Sina and I always got into huge fights because I kept insisting we were both Iranians but he kept vociferating that he is Canadian. One day, he brought his Canadian passport to school to "prove" to me that he was not Iranian. As if that meant anything!

Last I heard from him, he had married a White Canadian girl from a small town and had his mom in tears because he had forbidden her to inject any "Iranian" elements into the wedding. They were going to go to City Hall, get the license and get it all done with.

Sina was not an isolated example of an "Iranian ethnic impostor". I ran into countless of examples over the years. The friend's mom whom I bumped into at the mall and who "shushed" me when I greeted her in Farsi in front of her Anglo co-worker. (She had reinvented herself as a German woman).

The countless Ginos, Antonios and Vincenzos that used their tired, heavily Farsi-accented pick-up lines on my friends and I at nightclubs. The manager at my apartment building who can't pronounce words starting with "S" without adding an extra syllable ("ESS-stop", "ESS-school" etc) but who plays dumb when my husband is courteous enough to speak to her in her native tongue and put her out of her misery.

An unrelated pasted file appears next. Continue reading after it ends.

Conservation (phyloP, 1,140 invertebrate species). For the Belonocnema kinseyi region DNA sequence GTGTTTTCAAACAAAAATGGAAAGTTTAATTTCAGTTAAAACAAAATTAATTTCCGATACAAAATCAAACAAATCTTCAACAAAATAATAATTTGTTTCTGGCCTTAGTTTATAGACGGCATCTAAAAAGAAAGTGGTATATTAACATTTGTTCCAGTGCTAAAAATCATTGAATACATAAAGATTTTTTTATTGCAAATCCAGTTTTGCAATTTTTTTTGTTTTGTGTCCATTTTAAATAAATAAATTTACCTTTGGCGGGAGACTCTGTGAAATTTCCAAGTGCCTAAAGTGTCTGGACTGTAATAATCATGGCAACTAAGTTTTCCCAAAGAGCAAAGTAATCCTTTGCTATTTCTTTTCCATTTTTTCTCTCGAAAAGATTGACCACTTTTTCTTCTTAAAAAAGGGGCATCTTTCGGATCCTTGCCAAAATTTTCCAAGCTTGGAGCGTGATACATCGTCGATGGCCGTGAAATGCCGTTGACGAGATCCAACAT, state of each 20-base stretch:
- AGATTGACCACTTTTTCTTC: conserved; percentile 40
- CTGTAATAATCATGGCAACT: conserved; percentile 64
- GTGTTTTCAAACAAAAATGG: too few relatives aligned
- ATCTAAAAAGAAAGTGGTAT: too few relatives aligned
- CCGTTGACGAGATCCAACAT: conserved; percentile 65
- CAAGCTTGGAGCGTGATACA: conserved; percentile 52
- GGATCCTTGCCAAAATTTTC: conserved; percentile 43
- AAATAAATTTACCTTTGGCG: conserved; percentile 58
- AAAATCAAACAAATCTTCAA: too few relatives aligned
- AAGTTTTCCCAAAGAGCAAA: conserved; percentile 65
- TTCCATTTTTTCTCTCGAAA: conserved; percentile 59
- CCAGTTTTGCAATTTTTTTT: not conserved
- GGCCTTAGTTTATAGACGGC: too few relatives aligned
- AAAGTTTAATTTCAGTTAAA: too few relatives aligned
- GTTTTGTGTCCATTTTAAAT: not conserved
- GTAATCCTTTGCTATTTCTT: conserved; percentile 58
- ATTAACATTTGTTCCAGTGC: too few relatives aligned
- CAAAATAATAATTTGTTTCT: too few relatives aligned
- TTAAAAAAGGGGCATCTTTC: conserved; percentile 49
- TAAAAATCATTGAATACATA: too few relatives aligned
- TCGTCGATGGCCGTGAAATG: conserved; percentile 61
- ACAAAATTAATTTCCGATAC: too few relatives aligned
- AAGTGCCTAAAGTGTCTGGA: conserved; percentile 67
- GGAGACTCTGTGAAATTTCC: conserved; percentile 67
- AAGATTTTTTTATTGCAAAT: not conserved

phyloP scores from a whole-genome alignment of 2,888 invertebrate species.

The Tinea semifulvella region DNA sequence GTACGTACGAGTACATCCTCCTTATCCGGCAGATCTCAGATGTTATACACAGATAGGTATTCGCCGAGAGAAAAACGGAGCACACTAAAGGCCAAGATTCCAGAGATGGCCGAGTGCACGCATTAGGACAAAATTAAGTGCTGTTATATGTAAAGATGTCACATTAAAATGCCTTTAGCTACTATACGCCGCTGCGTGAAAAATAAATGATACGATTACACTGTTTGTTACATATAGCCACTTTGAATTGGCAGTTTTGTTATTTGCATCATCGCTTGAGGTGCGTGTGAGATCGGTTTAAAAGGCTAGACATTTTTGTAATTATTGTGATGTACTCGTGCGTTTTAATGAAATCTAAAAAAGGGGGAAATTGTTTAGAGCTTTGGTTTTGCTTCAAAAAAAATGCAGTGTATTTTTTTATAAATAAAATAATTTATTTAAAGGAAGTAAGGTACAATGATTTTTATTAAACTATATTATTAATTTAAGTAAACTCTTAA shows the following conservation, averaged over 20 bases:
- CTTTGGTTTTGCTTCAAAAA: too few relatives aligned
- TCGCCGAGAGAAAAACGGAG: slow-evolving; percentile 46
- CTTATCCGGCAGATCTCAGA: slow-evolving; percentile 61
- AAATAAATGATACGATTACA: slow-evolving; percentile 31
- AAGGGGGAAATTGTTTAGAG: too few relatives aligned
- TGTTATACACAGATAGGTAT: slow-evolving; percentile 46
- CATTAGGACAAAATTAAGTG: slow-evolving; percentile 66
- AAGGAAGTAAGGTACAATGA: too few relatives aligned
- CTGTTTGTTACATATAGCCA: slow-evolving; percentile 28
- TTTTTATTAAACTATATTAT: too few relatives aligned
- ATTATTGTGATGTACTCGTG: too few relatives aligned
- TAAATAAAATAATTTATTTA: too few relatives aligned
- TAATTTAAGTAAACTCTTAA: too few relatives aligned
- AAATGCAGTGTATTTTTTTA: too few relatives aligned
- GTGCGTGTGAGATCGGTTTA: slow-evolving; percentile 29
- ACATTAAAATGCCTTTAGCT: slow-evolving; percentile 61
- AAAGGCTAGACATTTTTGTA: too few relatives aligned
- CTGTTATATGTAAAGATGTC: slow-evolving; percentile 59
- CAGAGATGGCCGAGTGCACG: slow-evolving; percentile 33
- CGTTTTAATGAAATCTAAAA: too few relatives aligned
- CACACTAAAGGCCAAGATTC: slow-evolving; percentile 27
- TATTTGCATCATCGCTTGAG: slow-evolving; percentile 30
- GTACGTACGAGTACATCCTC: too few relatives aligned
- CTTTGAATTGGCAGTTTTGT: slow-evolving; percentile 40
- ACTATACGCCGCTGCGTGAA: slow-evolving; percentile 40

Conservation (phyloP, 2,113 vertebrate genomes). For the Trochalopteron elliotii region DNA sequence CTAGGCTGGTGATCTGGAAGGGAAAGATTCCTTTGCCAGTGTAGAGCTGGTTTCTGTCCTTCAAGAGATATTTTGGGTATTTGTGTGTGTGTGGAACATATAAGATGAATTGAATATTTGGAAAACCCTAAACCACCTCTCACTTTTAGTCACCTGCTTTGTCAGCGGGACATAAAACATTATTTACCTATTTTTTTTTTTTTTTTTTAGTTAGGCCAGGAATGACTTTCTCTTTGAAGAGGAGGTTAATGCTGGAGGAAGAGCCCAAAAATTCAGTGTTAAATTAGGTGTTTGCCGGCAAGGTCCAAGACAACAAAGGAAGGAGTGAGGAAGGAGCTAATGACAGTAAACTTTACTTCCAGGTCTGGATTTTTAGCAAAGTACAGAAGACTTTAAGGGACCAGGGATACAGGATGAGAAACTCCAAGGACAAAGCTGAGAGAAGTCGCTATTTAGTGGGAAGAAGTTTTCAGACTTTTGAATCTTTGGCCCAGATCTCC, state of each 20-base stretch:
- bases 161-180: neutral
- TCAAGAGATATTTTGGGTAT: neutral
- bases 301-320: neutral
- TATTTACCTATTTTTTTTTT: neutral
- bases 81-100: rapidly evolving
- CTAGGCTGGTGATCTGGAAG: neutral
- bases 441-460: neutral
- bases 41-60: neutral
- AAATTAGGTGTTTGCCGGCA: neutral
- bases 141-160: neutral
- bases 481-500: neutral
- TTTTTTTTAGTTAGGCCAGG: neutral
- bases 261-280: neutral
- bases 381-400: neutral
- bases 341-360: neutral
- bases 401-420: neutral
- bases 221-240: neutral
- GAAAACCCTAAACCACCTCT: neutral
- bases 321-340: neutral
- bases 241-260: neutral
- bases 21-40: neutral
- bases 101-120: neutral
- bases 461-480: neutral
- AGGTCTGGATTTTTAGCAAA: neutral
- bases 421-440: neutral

My own family, sadly, is not immune from this phenomenon. One of my relatives married a native of Mauritania, a francophone African country. She has raised her children to be disrespectful to their Iranian heritage. For example, they ignore their Iranian relatives when they are addressed in Farsi, even though they understand it perfectly well. She has taught them that they are "French"!